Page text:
What is it with far-leftists and Universal Basic Income?

One of the problems I have with modern far-leftists is their surprising aversion to Universal Basic Income. As a supporter of UBI, this always struck me as counter-intuitive. After all, if one of the main goals of leftists is to address the problems caused by poverty, UBI seems like an ideal solution. Yet many of them are outright hostile to the idea, usually for one or more of the following reasons:

  1. They dredge up the old conservative argument that UBI will cause everyone to stop working, leading to societal collapse. But I strongly doubt this will happen, both because people have a natural inclination to work and because people will want a higher quality of life than the bare sustenance that UBI will provide. Hell, I'm the laziest person I know and I still get frustrated and restless when I go too long without a gig.
  2. In a similar vein, they point out that people need to work for the sake of the psychological well-being. This is actually true, but it doesn't change the fact that a lot of people can't find work, particularly now that automation is on the rise. And if your solution is "just give them all pointless make-work jobs," that's not going to bring them any sense of fulfilment.
  3. They claim that UBI won't actually help anyone, because landlords will raise the price of rent and businesses will raise the price of goods and services to ensure that everyone stays impoverished. This argument displays a staggering lack of basic economic knowledge, and relies on a conspiratorial assumption that the goal of capitalists is explicitly to keep people poor rather than to simply make a profit.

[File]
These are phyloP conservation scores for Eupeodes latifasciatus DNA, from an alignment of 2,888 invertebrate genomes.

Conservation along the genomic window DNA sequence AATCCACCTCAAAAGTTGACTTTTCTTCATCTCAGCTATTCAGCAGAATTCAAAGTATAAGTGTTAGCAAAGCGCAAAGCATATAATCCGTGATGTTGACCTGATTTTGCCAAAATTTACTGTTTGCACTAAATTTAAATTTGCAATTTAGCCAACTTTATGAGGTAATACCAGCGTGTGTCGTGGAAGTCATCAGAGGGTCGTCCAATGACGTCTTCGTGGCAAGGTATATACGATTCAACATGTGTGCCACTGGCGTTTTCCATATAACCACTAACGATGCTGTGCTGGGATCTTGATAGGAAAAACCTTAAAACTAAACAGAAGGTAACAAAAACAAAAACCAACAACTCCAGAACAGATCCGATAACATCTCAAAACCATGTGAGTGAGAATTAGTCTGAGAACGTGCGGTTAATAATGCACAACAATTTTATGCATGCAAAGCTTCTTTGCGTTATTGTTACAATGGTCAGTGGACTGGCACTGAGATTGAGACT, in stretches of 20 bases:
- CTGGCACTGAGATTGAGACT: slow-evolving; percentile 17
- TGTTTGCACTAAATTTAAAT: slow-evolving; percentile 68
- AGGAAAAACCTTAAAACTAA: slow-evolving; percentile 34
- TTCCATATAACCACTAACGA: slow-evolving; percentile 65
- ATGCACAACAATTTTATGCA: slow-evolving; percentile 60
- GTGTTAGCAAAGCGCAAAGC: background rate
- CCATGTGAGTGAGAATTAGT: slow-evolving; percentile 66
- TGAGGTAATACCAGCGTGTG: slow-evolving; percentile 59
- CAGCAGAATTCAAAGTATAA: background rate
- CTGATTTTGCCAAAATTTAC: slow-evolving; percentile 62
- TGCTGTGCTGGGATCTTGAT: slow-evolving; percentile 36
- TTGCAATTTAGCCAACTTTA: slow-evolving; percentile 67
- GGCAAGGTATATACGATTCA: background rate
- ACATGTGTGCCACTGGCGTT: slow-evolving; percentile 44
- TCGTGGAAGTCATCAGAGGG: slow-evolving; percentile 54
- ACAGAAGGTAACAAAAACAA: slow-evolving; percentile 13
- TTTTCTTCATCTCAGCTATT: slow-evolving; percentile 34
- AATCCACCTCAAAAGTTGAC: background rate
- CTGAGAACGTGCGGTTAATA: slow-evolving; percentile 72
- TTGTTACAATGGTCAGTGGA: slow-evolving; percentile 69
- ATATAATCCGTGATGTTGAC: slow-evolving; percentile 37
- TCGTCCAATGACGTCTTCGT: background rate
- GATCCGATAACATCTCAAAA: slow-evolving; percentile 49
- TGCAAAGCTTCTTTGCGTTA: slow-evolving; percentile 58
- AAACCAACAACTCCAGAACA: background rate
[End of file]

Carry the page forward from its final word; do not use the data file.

4. They claim that it won't do anything about the fact that a small handful of capitalist billionaires have control over a disproportionately large share of the developed world's economy. And to an extent, I actually agree with them here: UBI will not solve all of the problems with crony capitalism on its own. But it's unreasonable to expect any single policy to solve all of the world's problems at once; the point of UBI is to help better people's lives in a few limited but meaningful ways, not to be a magic bullet that fixes everything.
  5. They claim that UBI is a bandaid solution that won't solve the underlying problems with capitalism, and that it can't last because capitalism is doomed to collapse no matter what anyone does. This argument is basically tautological, since it doesn't offer anything to convince people who don't already believe that capitalism is doomed.
  6. They claim that UBI simply can't work, because it doesn't fit into the paradigm of whichever ideologically-rooted worldview they subscribe to. This argument is even more tautological than the last. The fact that so many of these people are unwilling to even entertain solutions that don't fit in with their preferred ideological prescriptions demonstrates serious closed-mindedness on their part.

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08.01.2020 07:42